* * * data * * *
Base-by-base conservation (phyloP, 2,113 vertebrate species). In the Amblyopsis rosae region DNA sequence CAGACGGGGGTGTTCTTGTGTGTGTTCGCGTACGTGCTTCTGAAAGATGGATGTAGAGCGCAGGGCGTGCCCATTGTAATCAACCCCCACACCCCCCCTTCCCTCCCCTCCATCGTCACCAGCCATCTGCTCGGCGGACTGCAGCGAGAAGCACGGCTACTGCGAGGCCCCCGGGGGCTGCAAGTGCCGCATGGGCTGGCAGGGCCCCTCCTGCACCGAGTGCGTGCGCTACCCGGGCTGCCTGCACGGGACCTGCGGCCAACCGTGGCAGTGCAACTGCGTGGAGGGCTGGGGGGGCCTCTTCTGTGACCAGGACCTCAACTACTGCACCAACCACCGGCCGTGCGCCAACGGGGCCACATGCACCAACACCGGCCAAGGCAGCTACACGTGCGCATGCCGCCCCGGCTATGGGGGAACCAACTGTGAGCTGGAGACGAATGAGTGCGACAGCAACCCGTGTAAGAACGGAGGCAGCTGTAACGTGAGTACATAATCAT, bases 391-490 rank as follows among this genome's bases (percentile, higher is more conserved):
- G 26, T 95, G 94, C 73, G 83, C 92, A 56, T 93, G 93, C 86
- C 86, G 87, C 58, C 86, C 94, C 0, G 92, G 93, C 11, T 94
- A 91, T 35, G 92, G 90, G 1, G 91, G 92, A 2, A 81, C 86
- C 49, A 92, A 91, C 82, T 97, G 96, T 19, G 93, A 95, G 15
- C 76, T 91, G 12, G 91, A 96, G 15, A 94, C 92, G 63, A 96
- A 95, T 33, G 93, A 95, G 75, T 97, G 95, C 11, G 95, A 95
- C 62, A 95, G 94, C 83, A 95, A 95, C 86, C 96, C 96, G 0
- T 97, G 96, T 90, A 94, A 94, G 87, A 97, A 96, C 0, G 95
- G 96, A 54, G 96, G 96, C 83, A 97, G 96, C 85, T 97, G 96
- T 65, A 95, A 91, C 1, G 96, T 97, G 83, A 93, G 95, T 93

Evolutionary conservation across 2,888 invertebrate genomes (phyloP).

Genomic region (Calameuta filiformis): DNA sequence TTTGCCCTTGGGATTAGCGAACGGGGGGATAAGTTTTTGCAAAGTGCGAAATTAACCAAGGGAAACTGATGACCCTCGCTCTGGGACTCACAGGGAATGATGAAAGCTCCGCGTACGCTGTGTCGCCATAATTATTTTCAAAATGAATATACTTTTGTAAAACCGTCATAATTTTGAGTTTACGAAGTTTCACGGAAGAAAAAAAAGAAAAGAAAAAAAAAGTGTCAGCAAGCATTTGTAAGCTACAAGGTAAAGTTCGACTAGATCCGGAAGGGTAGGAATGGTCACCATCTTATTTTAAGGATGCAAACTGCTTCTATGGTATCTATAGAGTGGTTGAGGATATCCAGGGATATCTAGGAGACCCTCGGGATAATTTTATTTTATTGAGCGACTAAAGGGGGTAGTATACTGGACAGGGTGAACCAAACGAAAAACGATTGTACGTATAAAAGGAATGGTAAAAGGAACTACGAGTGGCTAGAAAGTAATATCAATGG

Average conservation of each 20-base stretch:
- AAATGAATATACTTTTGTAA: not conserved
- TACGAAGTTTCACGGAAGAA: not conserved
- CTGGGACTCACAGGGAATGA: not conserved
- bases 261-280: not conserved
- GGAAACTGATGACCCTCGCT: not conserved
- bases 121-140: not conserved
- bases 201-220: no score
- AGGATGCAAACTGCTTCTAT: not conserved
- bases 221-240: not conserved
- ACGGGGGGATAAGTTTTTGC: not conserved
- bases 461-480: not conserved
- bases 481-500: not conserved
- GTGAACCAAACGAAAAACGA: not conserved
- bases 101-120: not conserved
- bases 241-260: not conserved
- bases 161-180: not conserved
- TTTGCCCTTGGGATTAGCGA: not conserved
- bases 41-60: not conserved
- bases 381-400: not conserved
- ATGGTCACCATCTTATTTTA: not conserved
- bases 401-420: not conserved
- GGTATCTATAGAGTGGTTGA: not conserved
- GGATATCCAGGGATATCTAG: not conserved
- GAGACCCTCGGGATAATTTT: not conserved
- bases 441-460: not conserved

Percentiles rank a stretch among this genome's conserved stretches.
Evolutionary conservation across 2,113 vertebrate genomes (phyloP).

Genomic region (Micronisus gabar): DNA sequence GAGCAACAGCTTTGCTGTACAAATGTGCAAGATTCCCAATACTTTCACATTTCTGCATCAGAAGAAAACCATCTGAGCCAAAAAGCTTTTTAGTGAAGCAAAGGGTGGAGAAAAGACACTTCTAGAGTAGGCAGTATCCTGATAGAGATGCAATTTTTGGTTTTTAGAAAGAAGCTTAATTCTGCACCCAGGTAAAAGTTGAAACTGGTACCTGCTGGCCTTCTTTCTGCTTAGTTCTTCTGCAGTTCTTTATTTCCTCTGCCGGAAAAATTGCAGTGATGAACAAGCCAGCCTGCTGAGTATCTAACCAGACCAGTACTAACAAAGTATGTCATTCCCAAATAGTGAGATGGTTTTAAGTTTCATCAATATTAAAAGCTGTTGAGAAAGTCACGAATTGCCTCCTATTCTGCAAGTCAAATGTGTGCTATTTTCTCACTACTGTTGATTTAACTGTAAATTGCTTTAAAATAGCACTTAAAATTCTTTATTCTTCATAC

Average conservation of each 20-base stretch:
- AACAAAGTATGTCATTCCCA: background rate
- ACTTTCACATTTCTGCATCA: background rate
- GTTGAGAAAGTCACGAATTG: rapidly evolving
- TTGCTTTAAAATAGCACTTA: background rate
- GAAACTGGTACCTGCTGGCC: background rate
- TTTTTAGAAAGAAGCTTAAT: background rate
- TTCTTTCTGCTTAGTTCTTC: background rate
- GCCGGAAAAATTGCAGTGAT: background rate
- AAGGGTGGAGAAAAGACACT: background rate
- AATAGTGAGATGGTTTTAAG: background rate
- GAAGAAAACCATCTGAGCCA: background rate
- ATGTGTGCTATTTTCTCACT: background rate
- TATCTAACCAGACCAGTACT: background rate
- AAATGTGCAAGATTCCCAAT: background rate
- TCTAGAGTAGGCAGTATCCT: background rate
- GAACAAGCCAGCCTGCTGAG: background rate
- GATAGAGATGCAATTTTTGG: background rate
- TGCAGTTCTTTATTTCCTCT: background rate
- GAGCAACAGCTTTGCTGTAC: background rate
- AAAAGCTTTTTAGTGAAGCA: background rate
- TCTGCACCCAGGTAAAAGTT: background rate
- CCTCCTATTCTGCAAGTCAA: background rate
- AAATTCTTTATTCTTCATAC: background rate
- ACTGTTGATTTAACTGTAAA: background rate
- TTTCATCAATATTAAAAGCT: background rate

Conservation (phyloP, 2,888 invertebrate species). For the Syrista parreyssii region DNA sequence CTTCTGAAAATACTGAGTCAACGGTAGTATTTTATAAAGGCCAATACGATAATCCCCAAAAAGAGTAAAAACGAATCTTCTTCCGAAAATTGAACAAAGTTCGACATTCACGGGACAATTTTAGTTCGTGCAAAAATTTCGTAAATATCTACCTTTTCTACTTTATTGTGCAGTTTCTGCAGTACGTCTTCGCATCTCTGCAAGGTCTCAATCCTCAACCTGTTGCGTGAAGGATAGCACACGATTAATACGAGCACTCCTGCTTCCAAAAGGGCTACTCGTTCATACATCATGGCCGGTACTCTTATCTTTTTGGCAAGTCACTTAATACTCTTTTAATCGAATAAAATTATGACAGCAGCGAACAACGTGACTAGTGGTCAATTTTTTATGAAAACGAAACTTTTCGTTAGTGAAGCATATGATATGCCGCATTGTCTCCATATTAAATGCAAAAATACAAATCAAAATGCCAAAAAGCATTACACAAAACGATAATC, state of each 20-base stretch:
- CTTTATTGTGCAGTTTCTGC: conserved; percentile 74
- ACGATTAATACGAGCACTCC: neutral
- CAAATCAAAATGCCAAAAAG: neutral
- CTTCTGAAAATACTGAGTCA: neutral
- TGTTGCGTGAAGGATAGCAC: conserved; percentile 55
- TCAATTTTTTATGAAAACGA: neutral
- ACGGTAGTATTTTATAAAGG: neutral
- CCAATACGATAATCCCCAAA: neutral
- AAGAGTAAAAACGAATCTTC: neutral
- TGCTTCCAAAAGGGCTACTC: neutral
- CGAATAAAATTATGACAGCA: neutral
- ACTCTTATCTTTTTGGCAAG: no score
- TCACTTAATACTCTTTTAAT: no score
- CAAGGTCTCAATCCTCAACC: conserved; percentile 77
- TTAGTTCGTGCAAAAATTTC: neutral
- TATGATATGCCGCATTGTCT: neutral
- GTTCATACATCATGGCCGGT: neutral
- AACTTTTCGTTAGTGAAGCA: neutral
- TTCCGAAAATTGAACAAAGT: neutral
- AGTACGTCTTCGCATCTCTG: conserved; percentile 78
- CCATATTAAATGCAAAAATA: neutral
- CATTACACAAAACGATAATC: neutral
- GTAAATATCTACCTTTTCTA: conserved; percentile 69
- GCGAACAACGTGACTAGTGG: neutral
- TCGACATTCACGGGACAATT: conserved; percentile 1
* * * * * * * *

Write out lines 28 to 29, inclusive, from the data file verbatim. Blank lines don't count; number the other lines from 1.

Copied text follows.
- bases 101-120: not conserved
- bases 241-260: not conserved